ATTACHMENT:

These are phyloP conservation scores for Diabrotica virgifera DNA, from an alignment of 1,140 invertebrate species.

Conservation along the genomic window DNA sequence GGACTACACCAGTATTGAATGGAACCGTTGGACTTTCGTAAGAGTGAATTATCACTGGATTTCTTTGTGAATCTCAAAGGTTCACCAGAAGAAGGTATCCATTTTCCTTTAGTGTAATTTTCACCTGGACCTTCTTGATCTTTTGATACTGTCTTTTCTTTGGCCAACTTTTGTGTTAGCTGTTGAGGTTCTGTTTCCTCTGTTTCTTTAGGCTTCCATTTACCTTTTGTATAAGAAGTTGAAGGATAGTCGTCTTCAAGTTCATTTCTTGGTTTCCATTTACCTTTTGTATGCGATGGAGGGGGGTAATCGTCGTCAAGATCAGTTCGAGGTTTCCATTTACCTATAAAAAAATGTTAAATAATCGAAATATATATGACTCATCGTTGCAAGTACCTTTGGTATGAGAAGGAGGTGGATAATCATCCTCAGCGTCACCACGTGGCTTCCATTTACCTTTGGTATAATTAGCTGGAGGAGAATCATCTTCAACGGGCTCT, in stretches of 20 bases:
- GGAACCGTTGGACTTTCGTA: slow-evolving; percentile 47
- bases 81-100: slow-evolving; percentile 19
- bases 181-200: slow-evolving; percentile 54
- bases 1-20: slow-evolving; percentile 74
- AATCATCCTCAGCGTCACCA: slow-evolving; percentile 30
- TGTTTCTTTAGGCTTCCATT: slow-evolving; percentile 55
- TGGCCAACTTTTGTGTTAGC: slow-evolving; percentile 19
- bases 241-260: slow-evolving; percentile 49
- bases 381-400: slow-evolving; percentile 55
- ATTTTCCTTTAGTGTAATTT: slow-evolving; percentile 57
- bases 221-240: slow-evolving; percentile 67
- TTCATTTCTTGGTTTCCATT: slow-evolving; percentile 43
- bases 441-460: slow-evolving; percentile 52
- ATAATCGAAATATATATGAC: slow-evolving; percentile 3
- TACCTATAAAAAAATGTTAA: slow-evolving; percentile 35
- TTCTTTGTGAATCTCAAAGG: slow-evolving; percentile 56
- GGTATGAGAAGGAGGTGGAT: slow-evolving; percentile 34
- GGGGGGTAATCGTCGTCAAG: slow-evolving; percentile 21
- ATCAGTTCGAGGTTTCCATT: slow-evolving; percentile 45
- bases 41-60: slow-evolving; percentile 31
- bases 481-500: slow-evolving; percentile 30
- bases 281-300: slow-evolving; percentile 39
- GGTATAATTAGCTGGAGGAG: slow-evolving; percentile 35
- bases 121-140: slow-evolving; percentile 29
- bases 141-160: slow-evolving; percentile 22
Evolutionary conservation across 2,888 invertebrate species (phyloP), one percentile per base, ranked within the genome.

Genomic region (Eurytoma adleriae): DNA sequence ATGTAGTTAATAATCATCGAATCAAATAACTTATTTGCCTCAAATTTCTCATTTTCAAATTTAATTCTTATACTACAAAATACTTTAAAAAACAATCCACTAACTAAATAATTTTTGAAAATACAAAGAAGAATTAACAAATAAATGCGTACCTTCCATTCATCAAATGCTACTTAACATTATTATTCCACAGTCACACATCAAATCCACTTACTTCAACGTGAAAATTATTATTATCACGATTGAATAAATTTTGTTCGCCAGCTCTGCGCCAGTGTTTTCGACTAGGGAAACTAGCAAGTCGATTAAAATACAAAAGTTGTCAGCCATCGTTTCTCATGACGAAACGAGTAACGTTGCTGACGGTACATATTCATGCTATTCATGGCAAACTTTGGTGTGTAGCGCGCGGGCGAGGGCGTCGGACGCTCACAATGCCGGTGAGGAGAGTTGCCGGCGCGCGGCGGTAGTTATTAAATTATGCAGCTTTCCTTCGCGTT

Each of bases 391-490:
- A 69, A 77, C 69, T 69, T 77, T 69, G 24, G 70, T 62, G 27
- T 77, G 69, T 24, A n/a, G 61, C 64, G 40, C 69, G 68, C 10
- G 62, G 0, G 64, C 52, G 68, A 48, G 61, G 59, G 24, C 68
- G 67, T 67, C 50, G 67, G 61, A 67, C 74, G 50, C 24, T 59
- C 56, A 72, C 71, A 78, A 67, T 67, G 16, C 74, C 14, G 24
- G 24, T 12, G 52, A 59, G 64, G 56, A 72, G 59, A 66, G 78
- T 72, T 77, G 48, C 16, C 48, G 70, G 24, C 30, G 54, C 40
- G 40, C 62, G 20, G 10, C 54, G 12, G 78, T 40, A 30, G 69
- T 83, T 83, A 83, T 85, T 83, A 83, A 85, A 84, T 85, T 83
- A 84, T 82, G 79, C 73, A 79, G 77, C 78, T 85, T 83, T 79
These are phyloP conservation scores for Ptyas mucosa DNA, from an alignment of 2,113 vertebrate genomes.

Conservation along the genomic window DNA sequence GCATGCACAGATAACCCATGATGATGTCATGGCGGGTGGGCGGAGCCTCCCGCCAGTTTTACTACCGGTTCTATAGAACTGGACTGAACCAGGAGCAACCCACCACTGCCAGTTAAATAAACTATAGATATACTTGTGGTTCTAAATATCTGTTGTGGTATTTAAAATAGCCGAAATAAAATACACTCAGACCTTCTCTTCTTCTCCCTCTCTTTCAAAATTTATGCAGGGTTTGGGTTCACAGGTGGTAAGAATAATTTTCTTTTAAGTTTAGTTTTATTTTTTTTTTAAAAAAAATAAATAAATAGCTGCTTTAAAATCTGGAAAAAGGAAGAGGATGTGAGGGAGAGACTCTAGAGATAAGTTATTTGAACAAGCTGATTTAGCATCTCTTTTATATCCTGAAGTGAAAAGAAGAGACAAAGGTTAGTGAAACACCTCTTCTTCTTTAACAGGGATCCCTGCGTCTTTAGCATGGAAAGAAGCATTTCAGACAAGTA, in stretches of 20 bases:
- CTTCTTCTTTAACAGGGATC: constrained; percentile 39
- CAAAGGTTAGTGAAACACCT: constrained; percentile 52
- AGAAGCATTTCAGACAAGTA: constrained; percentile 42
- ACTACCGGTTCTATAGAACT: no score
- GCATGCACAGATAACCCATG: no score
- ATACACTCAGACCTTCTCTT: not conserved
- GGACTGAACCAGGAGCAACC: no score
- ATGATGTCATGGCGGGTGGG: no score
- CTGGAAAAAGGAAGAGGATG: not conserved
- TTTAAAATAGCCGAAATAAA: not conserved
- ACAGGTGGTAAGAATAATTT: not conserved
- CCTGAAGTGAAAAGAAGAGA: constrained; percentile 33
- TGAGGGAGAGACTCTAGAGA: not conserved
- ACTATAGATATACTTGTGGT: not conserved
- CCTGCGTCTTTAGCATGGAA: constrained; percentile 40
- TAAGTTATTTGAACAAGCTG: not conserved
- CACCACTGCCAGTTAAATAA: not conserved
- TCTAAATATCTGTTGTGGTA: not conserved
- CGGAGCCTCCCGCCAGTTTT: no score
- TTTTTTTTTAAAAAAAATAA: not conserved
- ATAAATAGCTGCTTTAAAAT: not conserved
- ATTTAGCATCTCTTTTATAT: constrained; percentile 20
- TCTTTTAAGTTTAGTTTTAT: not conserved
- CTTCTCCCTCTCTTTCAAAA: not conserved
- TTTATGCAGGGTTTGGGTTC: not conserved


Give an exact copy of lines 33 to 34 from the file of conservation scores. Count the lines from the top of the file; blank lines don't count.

- G 62, G 0, G 64, C 52, G 68, A 48, G 61, G 59, G 24, C 68
- G 67, T 67, C 50, G 67, G 61, A 67, C 74, G 50, C 24, T 59